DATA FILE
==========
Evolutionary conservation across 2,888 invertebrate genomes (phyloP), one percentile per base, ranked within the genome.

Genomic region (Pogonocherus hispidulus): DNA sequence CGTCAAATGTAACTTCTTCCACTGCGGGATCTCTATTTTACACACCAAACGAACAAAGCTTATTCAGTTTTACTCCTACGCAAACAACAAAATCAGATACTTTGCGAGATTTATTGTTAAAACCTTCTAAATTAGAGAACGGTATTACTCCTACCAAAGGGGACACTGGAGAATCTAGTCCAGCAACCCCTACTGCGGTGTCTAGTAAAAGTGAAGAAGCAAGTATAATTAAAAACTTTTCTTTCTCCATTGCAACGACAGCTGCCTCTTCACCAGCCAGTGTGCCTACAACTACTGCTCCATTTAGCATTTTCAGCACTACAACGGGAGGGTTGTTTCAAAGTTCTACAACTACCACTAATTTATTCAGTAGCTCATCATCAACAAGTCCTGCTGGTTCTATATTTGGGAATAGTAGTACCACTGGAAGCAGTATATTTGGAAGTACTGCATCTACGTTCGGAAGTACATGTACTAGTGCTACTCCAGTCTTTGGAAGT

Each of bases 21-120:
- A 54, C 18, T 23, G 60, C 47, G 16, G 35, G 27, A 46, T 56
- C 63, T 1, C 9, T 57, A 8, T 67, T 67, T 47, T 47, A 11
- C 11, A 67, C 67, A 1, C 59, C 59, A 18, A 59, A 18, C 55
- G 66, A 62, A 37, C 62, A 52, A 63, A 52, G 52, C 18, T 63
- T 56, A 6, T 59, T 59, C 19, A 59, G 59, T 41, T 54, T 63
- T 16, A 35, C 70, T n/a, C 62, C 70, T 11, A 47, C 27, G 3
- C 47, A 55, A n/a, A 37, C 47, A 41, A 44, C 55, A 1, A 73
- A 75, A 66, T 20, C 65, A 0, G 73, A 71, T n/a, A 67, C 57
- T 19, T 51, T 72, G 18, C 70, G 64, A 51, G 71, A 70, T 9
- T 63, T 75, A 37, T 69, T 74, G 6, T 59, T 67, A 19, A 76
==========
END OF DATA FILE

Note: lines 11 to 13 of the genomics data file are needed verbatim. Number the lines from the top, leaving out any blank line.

- A 75, A 66, T 20, C 65, A 0, G 73, A 71, T n/a, A 67, C 57
- T 19, T 51, T 72, G 18, C 70, G 64, A 51, G 71, A 70, T 9
- T 63, T 75, A 37, T 69, T 74, G 6, T 59, T 67, A 19, A 76